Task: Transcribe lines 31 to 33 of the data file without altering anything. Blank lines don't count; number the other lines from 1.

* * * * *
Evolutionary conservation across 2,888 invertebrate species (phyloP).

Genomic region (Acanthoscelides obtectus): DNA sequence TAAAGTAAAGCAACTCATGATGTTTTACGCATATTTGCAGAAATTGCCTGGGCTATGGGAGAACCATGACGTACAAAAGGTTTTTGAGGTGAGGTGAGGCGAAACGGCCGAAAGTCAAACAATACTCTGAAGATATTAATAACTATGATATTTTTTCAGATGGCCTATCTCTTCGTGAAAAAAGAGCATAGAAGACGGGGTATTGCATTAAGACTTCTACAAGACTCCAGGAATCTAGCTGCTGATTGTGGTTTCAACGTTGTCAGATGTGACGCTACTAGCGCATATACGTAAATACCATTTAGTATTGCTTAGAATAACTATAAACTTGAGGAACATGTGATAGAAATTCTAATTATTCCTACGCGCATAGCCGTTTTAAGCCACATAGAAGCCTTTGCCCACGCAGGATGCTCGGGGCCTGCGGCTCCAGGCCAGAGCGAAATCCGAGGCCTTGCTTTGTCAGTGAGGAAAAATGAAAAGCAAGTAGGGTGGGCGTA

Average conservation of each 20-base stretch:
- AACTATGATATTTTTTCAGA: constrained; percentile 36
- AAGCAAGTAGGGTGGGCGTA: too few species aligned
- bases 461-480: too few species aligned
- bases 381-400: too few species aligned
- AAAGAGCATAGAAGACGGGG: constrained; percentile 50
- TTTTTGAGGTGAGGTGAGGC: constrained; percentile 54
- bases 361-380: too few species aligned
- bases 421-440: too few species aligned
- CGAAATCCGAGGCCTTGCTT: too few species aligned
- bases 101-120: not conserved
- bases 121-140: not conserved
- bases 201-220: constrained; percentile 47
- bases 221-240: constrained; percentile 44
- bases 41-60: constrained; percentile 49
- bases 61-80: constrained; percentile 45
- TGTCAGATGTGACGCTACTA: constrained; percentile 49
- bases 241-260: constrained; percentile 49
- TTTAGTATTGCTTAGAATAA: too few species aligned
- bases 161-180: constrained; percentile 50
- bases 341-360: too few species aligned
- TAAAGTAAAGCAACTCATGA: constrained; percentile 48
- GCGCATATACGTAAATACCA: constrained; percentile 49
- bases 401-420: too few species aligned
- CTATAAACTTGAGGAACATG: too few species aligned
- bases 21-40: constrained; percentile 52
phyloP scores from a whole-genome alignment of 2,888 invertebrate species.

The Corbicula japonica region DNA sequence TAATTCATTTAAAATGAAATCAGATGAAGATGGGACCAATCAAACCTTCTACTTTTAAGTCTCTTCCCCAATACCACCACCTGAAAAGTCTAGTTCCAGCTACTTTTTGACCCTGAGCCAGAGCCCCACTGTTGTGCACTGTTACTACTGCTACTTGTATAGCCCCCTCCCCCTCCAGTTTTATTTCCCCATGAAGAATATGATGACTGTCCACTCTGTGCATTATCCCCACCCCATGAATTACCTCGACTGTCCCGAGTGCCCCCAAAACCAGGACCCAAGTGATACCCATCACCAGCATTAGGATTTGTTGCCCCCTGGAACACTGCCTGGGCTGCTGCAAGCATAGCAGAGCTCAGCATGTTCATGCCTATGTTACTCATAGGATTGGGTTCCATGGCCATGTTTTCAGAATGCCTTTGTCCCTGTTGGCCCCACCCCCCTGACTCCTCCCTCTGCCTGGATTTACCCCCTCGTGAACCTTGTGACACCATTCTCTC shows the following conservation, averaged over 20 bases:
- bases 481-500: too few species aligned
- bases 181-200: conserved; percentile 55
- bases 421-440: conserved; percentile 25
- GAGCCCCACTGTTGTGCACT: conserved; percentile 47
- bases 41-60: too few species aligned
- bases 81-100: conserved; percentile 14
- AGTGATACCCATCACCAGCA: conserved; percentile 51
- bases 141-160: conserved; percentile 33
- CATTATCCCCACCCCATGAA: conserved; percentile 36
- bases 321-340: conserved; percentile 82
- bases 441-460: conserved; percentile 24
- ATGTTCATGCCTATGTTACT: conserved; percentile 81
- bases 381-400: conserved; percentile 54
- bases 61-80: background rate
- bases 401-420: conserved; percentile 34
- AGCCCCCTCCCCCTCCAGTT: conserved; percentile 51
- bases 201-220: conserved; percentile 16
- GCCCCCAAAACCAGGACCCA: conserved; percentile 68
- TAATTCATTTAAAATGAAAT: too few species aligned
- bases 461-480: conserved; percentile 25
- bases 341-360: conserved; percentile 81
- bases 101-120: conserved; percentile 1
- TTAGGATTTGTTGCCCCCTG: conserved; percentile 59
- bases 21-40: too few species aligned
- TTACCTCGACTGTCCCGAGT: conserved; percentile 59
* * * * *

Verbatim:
- bases 481-500: too few species aligned
- bases 181-200: conserved; percentile 55
- bases 421-440: conserved; percentile 25